We happen to love watermelon just as it is. There’s nothing quite like having a thick slice of crisp, icy cold watermelon during the heat of summer. Even so, we’re always up for something new. And, when we saw this recipe, we thought, let’s scratch it out in the test kitchen. After all, who thinks of adding what’s essentially a salad dressing to watermelon?
This is a recipe that we’ve had around for a couple of years now. After a couple of years, we either need to try it or toss it (well, not really toss, since the Scratchin’ It filing systems uses a double redundant protocol to maintain records), so let’s try it out. It fits in well with yesterday’s post about the Crispy Smoky Salty Carrot Strips, in that the original recipe intended it as a replacement for a perfectly good food (cheese, glorious cheese) that we enjoy with abandon. So, why are we making it? To us, it might not be a good replacement for cheese, but it might be a delicious Almond Spread.
When we first saw this recipe, we were skeptical; supposedly a few flavorings and a bit of baking would make carrots taste like bacon. In fact, the recipe in Bacon-ish, by Leinana Two Moons, was titled “Carrot Bacon,” which we changed to Crispy Smoky Salty Carrot Strips. Why? Well, let’s face it, carrots will not taste like bacon, and they’ll surely not fool anyone into thinking they are eating bacon, and that’s just fine. Why should they? Why can’t this recipe be just a new way to enjoy carrots? A way that’s crispy, smoky, and salty? We thought so. So we figured we’d give the recipe a whirl and pass it by our Scratchin’ It taste-testing panel for critique. What do we have to lose? It’s just a carrot, right?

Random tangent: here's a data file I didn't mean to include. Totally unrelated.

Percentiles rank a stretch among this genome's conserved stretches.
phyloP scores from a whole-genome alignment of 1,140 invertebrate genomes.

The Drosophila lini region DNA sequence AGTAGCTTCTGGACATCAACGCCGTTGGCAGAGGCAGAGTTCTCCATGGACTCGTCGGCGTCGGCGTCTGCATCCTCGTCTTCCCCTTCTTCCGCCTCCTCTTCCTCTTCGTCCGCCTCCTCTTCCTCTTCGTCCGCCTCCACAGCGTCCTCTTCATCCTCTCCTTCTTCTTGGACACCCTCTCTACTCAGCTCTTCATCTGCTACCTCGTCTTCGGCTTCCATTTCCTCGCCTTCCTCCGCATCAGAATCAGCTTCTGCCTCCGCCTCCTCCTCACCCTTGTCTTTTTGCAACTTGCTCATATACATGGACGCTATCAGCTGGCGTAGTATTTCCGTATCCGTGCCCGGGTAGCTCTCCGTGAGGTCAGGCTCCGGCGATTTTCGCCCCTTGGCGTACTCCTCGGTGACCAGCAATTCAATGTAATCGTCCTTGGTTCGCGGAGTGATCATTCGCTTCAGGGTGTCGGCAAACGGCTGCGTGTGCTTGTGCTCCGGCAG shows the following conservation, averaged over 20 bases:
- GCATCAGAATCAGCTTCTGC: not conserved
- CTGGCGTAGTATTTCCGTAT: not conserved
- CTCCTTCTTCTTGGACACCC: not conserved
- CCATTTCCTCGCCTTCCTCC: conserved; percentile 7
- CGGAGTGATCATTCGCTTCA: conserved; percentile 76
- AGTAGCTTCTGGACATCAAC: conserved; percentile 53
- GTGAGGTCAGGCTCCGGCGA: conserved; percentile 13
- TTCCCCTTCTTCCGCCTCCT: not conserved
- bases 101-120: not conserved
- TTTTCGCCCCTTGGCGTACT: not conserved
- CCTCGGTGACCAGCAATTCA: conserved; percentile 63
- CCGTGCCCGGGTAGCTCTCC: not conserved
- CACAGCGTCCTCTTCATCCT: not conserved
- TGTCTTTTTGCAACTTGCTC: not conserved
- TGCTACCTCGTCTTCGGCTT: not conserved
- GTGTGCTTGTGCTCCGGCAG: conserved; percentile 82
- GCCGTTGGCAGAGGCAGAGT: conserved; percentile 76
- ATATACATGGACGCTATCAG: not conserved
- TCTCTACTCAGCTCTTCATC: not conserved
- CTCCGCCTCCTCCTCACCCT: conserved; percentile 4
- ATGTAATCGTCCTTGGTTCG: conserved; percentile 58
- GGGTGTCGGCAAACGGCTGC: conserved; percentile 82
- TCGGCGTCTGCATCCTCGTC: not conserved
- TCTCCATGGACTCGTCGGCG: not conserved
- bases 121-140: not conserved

It’s that time of year again. Time to break out the Zucchini Files. Being members of a CSA means we get a lot of what grows well, and nothing grows better than zucchini squash. So, over the years, we’ve searched high and low for recipes which use that prolific vegetable, and presented them to you fellow scratcher. This summer, we’re starting with a recipe of our own invention: Zucchini Citrus Salad. Keep reading, and you might just find a new way to use up a few zucchini squash this summer.
Last Friday, we were making a traditional Italian dish for dinner — Risotto Primavera — and we didn’t have bread to serve alongside. In our house, baking day is Sunday, and, since we’d traveled, we’d eaten all the bread in the house. So, we decided that there must be some quick, easy, traditionally Italian flatbread we can make up in a few minutes. And, according to posts on the Internet, there is: piadina. We looked at a few recipes and quickly realized a secret about piadina which we’ll reveal at the end of this post.
Two weeks ago, we picked up that ginormous head of cabbage in our CSA share. And, it was one of the smaller heads. Still, to us, it meant we had to use up a lot of cabbage. What could use cabbage faster than some sort of coleslaw? Now, as you know, we have two of the best recipes for coleslaw right here: our traditional Coleslaw, and a Light Coleslaw. Today, we’re going with what is, essentially, a Pineapple Coleslaw.
If you believe the Internet, the only ways you can have radish pods are either raw, as on a salad, or pickled. Nothing else.
Wait a minute, do you know what radish pods are? Oops. Sorry. Let’s get that out of the way first. Radish pods are simply the seed pods of radishes that have been left to go to seed or bolted. Nothing more. They taste pretty much like radishes, and you can use them in salads just as if they were radishes. In a way, since they’re radish seeds, which would grow into radishes, perhaps they’re radishes, after all. And, just as with radishes, they can get woody, tough, and pithy. So, if you happen to get these in your CSA share, you’ll want to pick through them and save the tender pods. If you don’t think you’ll ever have radish pods, you can move on.